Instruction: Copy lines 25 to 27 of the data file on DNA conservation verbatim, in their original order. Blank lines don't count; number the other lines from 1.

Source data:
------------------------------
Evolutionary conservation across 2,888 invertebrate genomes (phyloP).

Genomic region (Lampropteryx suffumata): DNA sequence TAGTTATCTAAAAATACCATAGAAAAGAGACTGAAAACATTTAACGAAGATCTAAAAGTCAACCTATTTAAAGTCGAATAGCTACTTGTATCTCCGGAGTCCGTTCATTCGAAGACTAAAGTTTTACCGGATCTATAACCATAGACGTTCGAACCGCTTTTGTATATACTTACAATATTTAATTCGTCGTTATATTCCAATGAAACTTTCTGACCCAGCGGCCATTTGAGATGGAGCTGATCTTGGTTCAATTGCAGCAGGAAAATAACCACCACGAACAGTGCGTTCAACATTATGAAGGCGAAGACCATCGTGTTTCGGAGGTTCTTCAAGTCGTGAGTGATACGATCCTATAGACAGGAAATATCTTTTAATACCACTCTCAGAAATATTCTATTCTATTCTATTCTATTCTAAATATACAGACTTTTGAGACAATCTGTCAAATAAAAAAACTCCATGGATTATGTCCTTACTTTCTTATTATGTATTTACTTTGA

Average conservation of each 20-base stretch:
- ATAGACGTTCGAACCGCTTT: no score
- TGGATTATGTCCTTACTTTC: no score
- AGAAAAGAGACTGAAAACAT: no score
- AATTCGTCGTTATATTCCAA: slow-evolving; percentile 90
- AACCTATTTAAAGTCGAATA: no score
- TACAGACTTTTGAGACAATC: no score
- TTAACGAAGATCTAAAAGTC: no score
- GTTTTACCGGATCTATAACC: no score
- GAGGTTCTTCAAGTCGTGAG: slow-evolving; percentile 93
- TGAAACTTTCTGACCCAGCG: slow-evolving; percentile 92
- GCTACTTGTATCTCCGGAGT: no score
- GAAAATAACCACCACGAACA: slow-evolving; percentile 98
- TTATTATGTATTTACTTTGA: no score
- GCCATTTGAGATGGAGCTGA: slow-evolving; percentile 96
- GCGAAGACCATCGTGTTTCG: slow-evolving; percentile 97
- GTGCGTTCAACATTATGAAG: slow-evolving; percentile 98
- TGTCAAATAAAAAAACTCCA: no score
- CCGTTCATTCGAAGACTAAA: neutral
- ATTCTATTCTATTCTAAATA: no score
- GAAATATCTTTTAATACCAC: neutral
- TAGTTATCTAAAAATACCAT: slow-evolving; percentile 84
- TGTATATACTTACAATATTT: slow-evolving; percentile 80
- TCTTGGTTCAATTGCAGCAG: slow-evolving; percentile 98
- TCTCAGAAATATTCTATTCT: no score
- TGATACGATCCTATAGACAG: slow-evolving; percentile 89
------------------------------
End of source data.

- TGTATATACTTACAATATTT: slow-evolving; percentile 80
- TCTTGGTTCAATTGCAGCAG: slow-evolving; percentile 98
- TCTCAGAAATATTCTATTCT: no score